On the southernmost part of the bicycle route, there are only two roads to the Keys, both carrying high volumes of traffic. The lesser traveled road, SR 905, via Card Sound Road, was selected for the tour route. This road still carries quite a bit of traffic, with volumes less on the weekends. During the week, a large number of trucks travel this way, hauling rock into Miami.
The roads leading from Chekika are very narrow and straight. Traffic is light but includes an occasional large truck. Weekend traffic is heavier midmorning Saturday and Sunday afternoon with people headed to and from Chekika. Watch for rearview mirrors on pick-up trucks and RV's that extend farther than usual.
Traffic is light on most of the roads between Richmond Drive and Florida City. However, don't become too complacent. Area drivers have a reputation for disregarding stop signs, so ride defensively.
Card Sound Road is flat and straight with a very narrow, grassy shoulder between the pavement and guardrail. The ten-foot lanes give a bit of room on the pavement, but not much. During the week the road is very busy with rock trucks. On weekends the road carries less traffic, but many vehicles are pulling boat trailers. Ride this road with caution and be wary of extended rearview mirrors. Early morning riding will allow you to avoid much of the traffic. There is no charge for bicycles at the bridge toll station if you do not ride over the metal counter in pavement. Otherwise, pay $1 per vehicle.
After crossing Carl Sound Road, SR 905 leads from the north end of the island to U.S. 1. SR 905 also has ten-foot lanes, but less traffic and a pleasantly smooth surface.
At U.S. 1, cyclists can either ride with the heavy, fast traffic on the highway or use the separate bike path on the south side of U.S. 1. The bike path leads directly to the state park entrance and runs the entire length of Key Largo. The beginning of the bike path at the junction of SR 905 and US 1 is not marked. If you choose to ride U.S. 1, be sure to ride predictably with no sudden maneuvers. Watch well ahead for pavement hazards such as sand, rocks, or glass.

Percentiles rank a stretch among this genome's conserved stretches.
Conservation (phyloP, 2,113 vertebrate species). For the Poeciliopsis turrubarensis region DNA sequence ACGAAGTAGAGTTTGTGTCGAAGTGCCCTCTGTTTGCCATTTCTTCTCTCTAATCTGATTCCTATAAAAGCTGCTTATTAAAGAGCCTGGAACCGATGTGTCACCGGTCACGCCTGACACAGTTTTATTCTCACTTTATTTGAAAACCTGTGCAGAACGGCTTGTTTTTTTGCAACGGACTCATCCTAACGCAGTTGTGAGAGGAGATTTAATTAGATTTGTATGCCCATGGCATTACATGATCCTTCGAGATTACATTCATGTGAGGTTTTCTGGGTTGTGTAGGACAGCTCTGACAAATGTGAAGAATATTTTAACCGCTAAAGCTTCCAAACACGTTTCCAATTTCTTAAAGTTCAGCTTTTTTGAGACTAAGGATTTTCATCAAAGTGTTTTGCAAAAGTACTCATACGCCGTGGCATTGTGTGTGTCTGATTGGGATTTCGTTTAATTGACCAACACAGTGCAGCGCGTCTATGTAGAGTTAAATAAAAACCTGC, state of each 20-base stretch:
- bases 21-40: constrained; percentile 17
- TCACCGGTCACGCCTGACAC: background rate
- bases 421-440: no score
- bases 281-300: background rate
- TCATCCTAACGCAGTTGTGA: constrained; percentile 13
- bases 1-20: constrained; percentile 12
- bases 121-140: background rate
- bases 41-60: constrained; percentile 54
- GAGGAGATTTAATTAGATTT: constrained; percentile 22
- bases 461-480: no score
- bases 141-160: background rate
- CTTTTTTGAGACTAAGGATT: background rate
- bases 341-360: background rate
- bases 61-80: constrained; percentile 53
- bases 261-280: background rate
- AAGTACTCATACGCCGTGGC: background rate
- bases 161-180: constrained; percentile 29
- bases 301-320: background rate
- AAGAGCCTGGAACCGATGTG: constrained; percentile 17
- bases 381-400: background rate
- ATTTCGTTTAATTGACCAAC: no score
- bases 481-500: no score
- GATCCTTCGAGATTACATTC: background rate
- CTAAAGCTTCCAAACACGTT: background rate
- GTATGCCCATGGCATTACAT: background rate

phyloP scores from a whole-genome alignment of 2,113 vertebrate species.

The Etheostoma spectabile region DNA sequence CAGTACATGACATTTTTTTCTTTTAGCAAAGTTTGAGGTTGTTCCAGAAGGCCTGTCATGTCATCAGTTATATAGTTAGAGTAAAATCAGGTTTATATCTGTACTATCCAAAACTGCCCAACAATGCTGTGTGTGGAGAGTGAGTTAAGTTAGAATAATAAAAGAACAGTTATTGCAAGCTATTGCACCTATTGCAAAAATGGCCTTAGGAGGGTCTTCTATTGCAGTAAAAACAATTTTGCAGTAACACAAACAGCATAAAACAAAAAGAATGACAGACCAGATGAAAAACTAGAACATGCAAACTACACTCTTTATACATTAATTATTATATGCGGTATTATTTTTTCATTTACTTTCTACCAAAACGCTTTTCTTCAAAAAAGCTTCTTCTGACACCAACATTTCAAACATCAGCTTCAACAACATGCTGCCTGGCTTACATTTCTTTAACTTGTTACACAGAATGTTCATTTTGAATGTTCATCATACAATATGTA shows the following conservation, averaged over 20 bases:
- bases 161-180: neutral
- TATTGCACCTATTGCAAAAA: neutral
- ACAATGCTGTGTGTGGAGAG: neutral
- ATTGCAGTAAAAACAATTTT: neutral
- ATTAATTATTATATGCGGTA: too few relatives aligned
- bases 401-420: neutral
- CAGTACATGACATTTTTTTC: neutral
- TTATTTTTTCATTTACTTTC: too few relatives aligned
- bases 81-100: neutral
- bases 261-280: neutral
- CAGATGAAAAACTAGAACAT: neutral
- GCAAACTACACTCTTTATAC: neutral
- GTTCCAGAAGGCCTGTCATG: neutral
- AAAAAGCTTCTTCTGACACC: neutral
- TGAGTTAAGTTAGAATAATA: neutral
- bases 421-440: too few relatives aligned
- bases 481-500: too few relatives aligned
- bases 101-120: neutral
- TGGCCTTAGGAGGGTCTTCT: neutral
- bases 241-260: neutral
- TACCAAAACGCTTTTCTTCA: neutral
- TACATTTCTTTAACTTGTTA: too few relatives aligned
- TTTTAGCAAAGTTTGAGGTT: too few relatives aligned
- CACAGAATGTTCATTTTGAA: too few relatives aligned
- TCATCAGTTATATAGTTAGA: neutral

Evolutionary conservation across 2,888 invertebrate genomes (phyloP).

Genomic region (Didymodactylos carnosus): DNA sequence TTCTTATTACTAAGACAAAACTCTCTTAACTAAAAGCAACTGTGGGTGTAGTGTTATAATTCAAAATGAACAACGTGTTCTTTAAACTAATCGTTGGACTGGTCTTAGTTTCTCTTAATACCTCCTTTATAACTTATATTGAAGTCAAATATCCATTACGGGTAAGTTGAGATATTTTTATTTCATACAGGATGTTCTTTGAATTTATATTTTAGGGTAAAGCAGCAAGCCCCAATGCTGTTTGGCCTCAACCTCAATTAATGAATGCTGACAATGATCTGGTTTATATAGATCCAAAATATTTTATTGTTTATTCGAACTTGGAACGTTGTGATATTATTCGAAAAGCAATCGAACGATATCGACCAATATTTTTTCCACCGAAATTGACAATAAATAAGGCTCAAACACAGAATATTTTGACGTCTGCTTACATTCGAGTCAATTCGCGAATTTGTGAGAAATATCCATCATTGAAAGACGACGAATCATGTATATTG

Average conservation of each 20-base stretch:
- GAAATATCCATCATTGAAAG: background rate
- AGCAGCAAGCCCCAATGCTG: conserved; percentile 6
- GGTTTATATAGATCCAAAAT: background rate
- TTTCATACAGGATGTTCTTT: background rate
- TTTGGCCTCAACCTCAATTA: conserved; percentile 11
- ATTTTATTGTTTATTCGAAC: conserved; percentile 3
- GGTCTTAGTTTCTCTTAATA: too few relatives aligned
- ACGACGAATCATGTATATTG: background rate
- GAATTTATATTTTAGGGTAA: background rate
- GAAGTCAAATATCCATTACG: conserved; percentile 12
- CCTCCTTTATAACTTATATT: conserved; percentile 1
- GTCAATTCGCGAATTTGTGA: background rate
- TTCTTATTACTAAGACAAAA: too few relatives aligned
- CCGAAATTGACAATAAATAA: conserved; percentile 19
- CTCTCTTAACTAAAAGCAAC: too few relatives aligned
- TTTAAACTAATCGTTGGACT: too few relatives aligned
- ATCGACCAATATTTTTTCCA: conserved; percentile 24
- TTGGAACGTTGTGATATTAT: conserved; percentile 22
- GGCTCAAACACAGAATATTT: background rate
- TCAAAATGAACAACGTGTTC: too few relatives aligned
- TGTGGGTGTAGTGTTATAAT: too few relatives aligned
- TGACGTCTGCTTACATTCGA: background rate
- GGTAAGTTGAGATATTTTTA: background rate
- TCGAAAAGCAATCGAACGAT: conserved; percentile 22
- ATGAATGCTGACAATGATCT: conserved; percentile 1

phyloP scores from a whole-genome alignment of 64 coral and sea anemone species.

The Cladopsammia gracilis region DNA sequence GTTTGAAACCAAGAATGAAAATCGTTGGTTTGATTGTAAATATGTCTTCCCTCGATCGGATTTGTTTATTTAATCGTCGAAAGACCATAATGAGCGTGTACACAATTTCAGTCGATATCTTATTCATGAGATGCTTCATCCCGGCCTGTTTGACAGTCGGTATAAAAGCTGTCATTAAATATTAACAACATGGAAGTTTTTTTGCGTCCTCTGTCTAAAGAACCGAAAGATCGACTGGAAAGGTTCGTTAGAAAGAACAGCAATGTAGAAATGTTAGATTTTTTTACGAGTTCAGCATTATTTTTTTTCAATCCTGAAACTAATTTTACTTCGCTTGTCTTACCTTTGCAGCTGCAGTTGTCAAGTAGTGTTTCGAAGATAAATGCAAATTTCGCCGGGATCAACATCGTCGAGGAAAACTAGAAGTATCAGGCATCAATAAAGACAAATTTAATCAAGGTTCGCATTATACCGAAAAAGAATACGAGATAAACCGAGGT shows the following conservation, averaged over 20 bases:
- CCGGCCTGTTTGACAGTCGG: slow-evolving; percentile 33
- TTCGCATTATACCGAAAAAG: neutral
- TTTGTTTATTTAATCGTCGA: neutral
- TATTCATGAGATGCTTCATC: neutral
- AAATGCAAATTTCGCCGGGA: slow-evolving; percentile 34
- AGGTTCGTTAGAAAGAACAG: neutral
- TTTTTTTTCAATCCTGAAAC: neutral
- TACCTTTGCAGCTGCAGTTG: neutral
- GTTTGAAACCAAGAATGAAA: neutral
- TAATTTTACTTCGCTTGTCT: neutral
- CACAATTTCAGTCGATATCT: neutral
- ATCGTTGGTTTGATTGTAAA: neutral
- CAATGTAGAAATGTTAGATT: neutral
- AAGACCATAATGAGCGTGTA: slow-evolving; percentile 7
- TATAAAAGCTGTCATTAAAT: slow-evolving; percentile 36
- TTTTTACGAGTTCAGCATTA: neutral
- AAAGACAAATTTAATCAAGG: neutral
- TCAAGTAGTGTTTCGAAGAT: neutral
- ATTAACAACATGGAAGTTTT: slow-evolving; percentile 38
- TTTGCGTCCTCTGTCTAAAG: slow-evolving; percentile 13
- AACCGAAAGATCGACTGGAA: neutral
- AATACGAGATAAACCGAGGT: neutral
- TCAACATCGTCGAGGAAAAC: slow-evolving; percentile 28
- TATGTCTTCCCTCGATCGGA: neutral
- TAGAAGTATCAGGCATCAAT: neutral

The route has little shade, and convenience stores are few and far apart. Be sure to carry plenty of water, snack food, and sunscreen.
Southbound, between Chekika and Florida City, there are no services, i.e., gas stations, convenience stores, or public telephones. The route is fairly desolate in this respect, so go prepared. Be sure to carry a tire patch kit, bicycle pump, simple tools including tire irons, rain gear, sunscreen, road food, and plenty of water.
No services are available for the 16 miles on Card Sound Road except for Alabama Jacks Bar, near the toll station. A convenience store is at the intersection of SR 905 and U.S. 1. A few stores are passed before you reach the entrance to Pennekamp where you can resupply groceries and such. There is a greater variety of stores further south, about three miles past the state park entrance.
Northbound on the return, the route passes through downtown Homestead where you'll find a complete line of services, including bike shops, restaurants, motels, and grocery stores.
For more information on the parks and reservations, contact the Chekika Ranger Station at Everglades National Park or the John Pennekamp Coral Reef State Park at (305) 451-1202
Emergency: Phone 911 throughout the ride area.
Many thanks to the Florida Department of Environmental Protection for this tour description.
Details mentioned in this article were accurate at the time of publication